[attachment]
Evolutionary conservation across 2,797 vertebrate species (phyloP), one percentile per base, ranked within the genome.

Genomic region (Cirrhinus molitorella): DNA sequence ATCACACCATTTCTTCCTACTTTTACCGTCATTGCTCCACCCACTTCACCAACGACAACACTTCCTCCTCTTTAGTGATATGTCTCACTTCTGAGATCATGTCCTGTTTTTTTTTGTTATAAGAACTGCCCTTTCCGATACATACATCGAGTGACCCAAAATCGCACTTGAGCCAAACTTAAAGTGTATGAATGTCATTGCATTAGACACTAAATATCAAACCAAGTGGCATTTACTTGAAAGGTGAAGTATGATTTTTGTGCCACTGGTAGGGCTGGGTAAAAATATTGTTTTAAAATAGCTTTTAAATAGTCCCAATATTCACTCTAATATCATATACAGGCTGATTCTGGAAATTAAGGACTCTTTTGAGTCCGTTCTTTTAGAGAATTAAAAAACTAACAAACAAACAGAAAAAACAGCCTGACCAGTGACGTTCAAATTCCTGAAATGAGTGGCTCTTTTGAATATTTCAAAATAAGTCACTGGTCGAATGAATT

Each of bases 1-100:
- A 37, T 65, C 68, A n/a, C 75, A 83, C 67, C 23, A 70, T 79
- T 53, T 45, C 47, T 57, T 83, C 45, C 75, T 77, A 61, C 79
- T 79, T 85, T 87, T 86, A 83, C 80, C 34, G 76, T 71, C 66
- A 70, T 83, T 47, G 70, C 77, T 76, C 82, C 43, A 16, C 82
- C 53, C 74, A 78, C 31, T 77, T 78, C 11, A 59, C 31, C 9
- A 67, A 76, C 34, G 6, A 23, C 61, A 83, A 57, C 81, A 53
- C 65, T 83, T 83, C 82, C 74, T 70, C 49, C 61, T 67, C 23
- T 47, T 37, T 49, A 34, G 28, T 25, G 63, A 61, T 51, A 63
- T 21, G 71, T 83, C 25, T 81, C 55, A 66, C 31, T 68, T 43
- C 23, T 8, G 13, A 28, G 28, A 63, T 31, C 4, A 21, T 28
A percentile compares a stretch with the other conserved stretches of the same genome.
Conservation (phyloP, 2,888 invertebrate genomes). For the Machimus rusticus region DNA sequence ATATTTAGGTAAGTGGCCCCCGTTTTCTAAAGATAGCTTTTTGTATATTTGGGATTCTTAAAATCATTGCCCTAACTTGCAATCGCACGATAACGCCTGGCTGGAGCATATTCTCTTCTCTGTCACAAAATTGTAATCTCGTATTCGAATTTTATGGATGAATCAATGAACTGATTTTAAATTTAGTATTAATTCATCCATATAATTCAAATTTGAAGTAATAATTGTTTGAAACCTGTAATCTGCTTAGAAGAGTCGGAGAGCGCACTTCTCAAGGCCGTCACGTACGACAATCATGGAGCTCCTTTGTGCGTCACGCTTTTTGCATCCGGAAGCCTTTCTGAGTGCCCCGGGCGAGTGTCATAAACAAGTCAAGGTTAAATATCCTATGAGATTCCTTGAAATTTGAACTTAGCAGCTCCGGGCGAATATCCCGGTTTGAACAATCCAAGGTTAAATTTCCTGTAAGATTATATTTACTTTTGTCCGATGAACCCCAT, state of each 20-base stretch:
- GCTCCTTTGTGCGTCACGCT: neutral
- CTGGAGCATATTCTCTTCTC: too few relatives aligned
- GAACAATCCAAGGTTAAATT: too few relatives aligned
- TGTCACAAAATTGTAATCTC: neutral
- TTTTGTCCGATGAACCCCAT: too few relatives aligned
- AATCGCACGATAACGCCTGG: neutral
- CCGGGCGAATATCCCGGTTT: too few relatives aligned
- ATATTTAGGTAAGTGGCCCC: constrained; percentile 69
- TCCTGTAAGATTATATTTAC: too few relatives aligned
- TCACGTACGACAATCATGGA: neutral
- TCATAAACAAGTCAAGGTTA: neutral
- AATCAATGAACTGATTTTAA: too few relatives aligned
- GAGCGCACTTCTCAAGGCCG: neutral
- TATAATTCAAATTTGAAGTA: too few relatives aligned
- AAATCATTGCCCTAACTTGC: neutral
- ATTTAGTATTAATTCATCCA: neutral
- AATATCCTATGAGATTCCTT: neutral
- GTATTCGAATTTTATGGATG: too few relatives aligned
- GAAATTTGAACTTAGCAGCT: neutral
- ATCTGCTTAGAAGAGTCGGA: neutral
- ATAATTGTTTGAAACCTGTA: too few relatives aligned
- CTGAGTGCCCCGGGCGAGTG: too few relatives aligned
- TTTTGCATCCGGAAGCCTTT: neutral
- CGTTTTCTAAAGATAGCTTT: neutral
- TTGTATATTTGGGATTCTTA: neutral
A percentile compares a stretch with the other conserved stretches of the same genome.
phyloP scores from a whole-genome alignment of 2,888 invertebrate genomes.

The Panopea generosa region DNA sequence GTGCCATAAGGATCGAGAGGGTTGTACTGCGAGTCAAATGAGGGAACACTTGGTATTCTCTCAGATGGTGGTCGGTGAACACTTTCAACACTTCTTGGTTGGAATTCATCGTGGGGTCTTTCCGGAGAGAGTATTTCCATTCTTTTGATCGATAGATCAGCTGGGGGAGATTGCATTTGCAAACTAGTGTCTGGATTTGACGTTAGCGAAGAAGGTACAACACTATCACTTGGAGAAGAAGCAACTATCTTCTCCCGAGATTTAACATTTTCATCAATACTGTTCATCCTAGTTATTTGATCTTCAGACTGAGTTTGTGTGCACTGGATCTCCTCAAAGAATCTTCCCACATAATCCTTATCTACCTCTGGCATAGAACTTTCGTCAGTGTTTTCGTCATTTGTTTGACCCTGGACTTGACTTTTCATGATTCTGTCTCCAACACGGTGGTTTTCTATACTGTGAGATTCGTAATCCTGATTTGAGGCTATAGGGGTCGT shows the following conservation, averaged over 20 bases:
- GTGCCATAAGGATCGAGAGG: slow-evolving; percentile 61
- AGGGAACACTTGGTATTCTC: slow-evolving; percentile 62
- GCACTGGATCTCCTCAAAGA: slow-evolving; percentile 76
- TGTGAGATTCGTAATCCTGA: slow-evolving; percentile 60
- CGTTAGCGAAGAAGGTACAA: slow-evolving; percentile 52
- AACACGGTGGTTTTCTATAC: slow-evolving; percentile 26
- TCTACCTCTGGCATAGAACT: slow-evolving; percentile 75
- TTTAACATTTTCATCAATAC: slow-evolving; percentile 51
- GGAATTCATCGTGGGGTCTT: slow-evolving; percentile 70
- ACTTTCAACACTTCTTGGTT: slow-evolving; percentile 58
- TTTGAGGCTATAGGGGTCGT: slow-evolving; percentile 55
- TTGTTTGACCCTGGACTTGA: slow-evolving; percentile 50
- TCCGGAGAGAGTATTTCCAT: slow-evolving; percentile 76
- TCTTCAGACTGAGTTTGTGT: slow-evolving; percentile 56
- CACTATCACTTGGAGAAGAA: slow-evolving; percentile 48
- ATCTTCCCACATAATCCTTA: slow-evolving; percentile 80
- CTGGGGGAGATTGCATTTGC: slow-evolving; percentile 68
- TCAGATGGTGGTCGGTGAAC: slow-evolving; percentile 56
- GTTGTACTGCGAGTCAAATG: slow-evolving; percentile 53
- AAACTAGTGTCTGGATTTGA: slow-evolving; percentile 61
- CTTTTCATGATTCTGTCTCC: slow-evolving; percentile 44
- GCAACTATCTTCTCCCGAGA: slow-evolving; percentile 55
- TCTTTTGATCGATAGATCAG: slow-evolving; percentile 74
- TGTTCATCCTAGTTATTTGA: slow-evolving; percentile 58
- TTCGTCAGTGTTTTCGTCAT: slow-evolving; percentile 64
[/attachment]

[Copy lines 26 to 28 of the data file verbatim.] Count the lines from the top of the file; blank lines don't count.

- TCATAAACAAGTCAAGGTTA: neutral
- AATCAATGAACTGATTTTAA: too few relatives aligned
- GAGCGCACTTCTCAAGGCCG: neutral